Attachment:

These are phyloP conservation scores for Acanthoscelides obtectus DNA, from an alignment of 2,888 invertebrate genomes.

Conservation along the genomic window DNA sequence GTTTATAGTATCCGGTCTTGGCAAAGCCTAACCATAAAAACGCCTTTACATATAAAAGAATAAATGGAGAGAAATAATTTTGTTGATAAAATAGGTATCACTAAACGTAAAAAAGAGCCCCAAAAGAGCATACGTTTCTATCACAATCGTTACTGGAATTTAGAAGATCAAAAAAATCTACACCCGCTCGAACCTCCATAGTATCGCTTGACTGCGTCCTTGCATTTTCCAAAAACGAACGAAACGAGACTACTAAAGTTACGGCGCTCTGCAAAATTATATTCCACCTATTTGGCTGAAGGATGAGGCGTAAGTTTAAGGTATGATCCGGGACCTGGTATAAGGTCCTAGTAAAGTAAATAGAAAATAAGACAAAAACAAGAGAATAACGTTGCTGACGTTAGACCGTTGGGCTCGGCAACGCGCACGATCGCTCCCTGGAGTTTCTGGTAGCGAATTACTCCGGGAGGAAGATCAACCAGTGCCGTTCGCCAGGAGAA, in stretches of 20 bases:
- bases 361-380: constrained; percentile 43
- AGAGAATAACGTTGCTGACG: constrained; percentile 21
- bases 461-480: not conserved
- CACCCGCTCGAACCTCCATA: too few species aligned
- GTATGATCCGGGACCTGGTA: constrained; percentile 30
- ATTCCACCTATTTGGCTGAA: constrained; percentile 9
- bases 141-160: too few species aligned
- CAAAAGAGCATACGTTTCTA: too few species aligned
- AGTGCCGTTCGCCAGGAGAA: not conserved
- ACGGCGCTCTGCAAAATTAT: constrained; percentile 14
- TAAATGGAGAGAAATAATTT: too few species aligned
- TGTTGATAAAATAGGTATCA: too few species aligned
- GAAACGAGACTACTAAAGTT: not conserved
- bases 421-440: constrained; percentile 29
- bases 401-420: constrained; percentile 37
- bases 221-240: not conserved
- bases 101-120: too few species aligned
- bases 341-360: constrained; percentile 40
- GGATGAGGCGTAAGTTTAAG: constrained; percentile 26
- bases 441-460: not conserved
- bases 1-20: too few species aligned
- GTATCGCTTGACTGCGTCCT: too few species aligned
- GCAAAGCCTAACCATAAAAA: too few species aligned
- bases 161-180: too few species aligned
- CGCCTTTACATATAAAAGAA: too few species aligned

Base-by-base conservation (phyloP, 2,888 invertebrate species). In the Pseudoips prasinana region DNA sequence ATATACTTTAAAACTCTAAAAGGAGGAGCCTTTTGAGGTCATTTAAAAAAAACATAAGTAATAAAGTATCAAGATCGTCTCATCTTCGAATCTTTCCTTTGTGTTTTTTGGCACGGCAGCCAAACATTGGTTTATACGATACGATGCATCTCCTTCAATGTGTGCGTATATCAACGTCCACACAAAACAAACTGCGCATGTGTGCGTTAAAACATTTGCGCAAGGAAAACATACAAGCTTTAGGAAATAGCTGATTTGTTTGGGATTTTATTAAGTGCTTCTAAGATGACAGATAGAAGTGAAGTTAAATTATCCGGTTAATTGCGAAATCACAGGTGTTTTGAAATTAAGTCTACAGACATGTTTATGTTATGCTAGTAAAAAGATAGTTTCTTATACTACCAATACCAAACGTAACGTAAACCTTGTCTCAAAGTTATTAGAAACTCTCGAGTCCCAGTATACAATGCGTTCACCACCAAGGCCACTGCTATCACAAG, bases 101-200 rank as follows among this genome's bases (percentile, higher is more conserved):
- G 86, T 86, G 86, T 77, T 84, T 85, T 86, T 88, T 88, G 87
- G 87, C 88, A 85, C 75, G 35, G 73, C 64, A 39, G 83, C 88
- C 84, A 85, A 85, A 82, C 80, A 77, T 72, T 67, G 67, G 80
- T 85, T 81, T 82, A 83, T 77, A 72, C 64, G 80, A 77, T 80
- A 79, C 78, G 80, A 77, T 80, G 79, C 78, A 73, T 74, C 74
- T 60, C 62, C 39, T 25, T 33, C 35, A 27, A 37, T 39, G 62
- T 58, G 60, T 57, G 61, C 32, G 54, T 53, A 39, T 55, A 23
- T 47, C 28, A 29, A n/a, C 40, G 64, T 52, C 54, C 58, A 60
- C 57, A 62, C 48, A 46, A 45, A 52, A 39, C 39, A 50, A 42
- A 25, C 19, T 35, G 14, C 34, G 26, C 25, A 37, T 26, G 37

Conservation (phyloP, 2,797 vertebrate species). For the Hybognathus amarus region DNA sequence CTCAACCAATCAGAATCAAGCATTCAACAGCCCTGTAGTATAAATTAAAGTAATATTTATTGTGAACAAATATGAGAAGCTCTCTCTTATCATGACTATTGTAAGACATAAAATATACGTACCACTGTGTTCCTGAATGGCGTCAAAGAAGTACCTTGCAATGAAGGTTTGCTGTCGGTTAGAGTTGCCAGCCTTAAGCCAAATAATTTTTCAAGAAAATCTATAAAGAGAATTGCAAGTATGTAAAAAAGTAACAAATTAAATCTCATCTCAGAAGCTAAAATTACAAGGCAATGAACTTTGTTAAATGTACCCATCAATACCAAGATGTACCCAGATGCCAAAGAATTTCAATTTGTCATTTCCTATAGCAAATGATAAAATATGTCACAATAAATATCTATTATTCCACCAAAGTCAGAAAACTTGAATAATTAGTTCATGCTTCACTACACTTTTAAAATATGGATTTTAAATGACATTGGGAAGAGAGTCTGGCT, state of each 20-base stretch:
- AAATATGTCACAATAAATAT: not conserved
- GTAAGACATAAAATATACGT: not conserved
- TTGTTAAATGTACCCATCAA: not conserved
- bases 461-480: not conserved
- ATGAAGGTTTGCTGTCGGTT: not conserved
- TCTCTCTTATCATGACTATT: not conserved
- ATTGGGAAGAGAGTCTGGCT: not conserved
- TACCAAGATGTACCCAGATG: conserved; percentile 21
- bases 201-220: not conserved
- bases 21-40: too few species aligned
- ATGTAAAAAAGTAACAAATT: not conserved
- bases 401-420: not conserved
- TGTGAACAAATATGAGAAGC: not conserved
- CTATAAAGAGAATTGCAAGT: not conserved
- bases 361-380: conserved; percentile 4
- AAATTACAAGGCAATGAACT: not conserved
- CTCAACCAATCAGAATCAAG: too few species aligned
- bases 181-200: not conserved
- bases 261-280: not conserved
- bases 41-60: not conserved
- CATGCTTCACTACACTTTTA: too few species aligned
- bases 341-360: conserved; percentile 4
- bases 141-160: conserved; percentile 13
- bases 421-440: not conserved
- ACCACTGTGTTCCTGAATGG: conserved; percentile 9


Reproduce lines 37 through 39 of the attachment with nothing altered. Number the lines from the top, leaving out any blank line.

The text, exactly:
- C 57, A 62, C 48, A 46, A 45, A 52, A 39, C 39, A 50, A 42
- A 25, C 19, T 35, G 14, C 34, G 26, C 25, A 37, T 26, G 37

Conservation (phyloP, 2,797 vertebrate species). For the Hybognathus amarus region DNA sequence CTCAACCAATCAGAATCAAGCATTCAACAGCCCTGTAGTATAAATTAAAGTAATATTTATTGTGAACAAATATGAGAAGCTCTCTCTTATCATGACTATTGTAAGACATAAAATATACGTACCACTGTGTTCCTGAATGGCGTCAAAGAAGTACCTTGCAATGAAGGTTTGCTGTCGGTTAGAGTTGCCAGCCTTAAGCCAAATAATTTTTCAAGAAAATCTATAAAGAGAATTGCAAGTATGTAAAAAAGTAACAAATTAAATCTCATCTCAGAAGCTAAAATTACAAGGCAATGAACTTTGTTAAATGTACCCATCAATACCAAGATGTACCCAGATGCCAAAGAATTTCAATTTGTCATTTCCTATAGCAAATGATAAAATATGTCACAATAAATATCTATTATTCCACCAAAGTCAGAAAACTTGAATAATTAGTTCATGCTTCACTACACTTTTAAAATATGGATTTTAAATGACATTGGGAAGAGAGTCTGGCT, state of each 20-base stretch: